Nov. 2015 E-Notes

The Accordion Virtuosi of Russia
Saturday, Nov. 21, 2015 • 7:30 p.m.

After a sensational start with the Academy of St. Martin in the Fields Ensemble we shift to far eastern Europe and a different musical style with the Accordion Virtuosi of Russia. We should be in for quite a treat with this 37-member group of 30 accordions, plus harp, guitar, piano, percussion, led by a violinist-conductor. Their program will bring to life a delightful mix of traditional Russian folk songs as well as familiar classical and American favorites.

Pavel Smirnov founded the Accordion Virtuosi of Russia at St. Petersburg in 1943 in war-torn Russia. Within six months they were invited to record on state radio. Three generations of the Smirnov family have led Accordion Virtuosi of Russia: first Pavel, the founder, and now his sons Yuri and Vladimir, and his grandson Yaroslav.

Accordion Virtuosi of Russia has performed at some of the world’s most prestigious venues, including the Leipzig Gewandhaus, Verona’s Arena, Olympia Hall in Paris, and the Great Philharmonic Hall in St. Petersburg.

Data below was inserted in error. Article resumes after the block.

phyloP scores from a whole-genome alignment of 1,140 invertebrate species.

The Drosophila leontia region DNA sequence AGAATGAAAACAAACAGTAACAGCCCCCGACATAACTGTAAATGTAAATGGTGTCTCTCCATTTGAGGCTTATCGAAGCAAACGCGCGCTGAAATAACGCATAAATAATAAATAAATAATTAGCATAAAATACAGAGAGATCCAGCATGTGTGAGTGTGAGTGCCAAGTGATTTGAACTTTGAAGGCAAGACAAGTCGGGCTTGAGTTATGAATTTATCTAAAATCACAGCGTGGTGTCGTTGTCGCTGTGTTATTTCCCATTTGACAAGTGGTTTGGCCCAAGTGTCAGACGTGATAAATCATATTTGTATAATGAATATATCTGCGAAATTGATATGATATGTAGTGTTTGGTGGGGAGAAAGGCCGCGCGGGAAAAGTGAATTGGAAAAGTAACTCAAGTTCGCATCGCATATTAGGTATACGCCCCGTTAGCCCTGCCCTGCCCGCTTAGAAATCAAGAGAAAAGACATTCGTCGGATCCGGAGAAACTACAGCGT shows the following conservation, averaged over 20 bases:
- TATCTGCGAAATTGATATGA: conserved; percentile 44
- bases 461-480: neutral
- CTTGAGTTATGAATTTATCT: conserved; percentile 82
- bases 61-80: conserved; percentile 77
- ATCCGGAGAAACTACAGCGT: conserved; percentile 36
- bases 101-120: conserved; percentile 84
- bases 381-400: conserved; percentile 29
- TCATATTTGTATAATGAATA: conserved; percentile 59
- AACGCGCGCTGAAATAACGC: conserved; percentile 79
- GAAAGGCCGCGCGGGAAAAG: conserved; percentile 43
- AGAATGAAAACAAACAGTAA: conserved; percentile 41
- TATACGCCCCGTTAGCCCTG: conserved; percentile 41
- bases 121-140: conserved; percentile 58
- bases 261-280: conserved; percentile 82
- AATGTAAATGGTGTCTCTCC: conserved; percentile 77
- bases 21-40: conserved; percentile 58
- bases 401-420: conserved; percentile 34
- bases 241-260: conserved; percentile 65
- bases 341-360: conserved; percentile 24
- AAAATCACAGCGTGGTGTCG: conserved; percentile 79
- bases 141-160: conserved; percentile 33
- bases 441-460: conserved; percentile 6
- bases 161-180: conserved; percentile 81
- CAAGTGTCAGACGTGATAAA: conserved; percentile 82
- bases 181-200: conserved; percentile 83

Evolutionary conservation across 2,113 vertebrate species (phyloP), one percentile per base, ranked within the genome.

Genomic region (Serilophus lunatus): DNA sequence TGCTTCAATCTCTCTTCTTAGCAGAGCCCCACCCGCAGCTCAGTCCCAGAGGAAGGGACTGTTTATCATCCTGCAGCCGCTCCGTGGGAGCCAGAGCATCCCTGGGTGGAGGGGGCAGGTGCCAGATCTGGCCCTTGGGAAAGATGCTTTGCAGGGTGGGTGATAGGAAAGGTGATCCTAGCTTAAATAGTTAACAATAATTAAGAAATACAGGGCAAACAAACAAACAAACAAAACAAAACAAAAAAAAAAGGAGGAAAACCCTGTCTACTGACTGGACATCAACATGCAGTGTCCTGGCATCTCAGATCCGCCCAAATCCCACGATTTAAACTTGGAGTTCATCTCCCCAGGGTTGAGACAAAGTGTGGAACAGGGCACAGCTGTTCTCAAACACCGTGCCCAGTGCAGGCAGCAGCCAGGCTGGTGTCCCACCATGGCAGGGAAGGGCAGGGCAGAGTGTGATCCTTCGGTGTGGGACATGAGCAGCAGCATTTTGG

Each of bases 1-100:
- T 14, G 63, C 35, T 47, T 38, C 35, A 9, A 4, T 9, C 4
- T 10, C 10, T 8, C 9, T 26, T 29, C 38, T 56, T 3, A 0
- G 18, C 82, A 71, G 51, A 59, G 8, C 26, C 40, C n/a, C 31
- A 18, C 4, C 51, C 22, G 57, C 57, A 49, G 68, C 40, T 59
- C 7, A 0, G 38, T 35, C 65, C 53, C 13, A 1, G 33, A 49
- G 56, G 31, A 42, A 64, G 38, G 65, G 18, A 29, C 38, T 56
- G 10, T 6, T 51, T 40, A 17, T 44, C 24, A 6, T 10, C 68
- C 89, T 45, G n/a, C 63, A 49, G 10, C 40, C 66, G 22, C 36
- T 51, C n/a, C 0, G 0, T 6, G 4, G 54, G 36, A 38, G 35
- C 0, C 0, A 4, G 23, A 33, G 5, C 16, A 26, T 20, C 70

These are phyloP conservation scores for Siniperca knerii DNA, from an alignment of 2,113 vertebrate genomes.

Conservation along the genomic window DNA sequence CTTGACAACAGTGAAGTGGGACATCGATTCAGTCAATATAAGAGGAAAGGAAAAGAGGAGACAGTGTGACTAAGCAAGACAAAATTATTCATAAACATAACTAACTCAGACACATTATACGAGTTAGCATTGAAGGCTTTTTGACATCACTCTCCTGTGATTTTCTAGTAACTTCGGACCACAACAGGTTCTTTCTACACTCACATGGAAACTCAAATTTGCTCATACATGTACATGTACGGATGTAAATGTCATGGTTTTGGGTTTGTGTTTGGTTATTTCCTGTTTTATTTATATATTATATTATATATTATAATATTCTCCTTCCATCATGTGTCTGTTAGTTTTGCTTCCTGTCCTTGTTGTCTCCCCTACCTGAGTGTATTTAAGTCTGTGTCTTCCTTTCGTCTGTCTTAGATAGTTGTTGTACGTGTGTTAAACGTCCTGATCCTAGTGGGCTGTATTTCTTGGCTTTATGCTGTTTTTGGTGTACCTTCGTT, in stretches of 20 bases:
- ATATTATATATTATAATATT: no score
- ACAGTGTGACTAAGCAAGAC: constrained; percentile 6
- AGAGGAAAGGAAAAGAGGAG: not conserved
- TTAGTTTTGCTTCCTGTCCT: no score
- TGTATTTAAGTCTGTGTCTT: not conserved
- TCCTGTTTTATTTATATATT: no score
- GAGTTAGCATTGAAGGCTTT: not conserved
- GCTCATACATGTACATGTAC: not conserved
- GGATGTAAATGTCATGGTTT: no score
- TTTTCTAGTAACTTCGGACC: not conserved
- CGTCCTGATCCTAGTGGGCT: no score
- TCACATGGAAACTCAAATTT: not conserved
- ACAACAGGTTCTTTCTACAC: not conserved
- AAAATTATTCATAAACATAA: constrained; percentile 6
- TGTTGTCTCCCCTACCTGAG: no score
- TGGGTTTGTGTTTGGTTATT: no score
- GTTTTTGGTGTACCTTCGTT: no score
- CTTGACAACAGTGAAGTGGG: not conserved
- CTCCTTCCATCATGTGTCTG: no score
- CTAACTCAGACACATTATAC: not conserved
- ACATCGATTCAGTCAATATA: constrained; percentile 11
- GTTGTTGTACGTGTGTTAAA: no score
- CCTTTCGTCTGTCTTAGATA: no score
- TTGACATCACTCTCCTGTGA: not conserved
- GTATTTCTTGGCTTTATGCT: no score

The group has toured extensively in Germany, Italy, France, Holland, Switzerland, Belgium, Austria, Norway, Denmark, Finland, Greece, Spain, Japan, Guinea, Angola, Sierra Leone, Congo, China and Canada. They were invited to be a part of the cultural program for the Olympic Games in Munich (1972), Montreal (1976), and Moscow (1980).

Accordion Virtuosi of Russia has won competitions in Russia such as “Musical Carousel” and “Peter-Pavel Assemblies.” Most recently, Accordion Virtuosi of Russia was included in the prestigious “Golden Book of St. Petersburg” for artistic achievements, and was named the “best accordion orchestra of Europe of 2013” by the orchestral society EU Musika in Frankfurt, Germany. See the group’s biography.

Selections on our program will include music from Tchaikovsky’s “The Nutcracker,” the overture to Bizet’s “Carmen,” Khachaturian’s “Sabre Dance,” excerpts from Bernstein’s “West Side Story,” “The Ragtime Dance” by Joplin, the Russian folk song “In the Valley,” “Hoe-down” from Copland’s “Rodeo” and Arlen’s “Over the Rainbow.”